President Nikos Christodoulides’ impromptu visit to Lebanon on Monday appears to have been dictated more by the need to be seen to be doing something about the increased flow of Syrian refugees to Cyprus in the last weeks than by a specific action plan to deal with the problem. There had been little preparation for the visit, which appears to have been hastily arranged, without any time for the correct procedure to be followed.

Last week over 15 boats arrived, carrying some 800 migrants, increasing concerns that we are witnessing a new trend that could veer out of control. Just when the arrival of migrants by land – crossing the dividing line from the north – had stopped, people started arriving by sea from Lebanon. And there is every possibility that this flow will increase, taking into account the fact there are some two million Syrian refugees in Lebanon living in very poor conditions, according to the UNHCR.

It was inevitable that alarm bells would ring in Nicosia and that the government would need to act. President Christodoulides brought up the issue at a meeting with European Commission president Ursula von der Leyen in Athens on Sunday and they discussed ways to stop the migrant influx. According to the Cyprus News Agency, they also agreed on the messages Christodoulides was to convey to the Lebanese government on behalf of the EU.

At his meeting with Lebanon’s prime minister, Najib Mikati, the president had a “very constructive dialogue, during which the cooperation of the two countries, with substantial assistance from the European Commission was agreed upon,” said a statement by the presidency. Reports quoting unnamed government sources said that Cyprus would push for a bigger EU assistance package for Lebanon if the flow of migrants stopped. If it did not stop, the same source said, it would mean the Lebanese government did not have the political will to take action. It was implied this would affect the EU assistance package.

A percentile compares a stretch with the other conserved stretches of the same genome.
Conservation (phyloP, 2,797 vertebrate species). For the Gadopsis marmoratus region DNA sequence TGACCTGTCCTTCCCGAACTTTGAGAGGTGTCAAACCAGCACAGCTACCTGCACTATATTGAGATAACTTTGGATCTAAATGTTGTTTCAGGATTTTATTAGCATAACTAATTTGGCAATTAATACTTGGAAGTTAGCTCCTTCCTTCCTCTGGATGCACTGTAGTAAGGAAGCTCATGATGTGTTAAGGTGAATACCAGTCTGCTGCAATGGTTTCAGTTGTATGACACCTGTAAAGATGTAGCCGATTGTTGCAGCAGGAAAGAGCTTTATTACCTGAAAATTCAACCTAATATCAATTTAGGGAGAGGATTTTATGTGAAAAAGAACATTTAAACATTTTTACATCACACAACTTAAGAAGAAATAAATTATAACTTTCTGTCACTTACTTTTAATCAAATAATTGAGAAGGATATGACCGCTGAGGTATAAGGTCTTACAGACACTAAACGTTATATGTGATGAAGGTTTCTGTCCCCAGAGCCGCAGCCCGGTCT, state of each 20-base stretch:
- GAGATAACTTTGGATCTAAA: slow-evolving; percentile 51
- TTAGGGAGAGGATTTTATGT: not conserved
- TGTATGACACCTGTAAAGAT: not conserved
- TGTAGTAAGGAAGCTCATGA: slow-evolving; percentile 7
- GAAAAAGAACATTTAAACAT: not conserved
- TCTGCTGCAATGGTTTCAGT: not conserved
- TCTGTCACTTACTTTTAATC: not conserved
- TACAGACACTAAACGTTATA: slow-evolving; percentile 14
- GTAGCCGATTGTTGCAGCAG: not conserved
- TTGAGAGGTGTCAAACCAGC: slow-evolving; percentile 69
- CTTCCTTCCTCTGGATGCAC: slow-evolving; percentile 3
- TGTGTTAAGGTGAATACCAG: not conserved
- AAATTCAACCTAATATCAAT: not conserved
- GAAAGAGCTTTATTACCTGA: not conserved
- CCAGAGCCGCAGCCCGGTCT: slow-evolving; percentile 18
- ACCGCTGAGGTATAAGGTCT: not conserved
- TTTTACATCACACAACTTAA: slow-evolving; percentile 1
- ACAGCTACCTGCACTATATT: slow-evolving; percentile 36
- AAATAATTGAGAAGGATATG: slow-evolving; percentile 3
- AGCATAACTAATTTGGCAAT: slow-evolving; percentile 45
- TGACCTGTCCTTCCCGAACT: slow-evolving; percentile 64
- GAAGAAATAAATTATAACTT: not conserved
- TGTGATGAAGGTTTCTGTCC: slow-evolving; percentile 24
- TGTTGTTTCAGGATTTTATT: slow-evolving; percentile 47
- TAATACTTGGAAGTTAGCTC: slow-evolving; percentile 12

Although Lebanon is home to two million Syrian refugees, it has received peanuts in support from the EU compared to Turkey, which has been given billions of euro over the years, and Egypt, which last month negotiated a €7.4 billion aid package. Lebanon, in contrast, has received some millions as humanitarian help. The problem is that Lebanon has a weak, unstable government, a failing economy and a bankrupt state, which makes it even more difficult for it to secure a sizeable assistance package from the EU.

Will Lebanon’s government be able to clamp down on trafficking networks operating in the country, as Mikati agreed with Christodoulides? The political will may exist, but whether the Lebanese authorities would be able to tackle the trafficking networks is another matter. Lebanon may not receive the EU assistance it is being promised if it fails to deliver, but for Cyprus such a failure would be a disaster.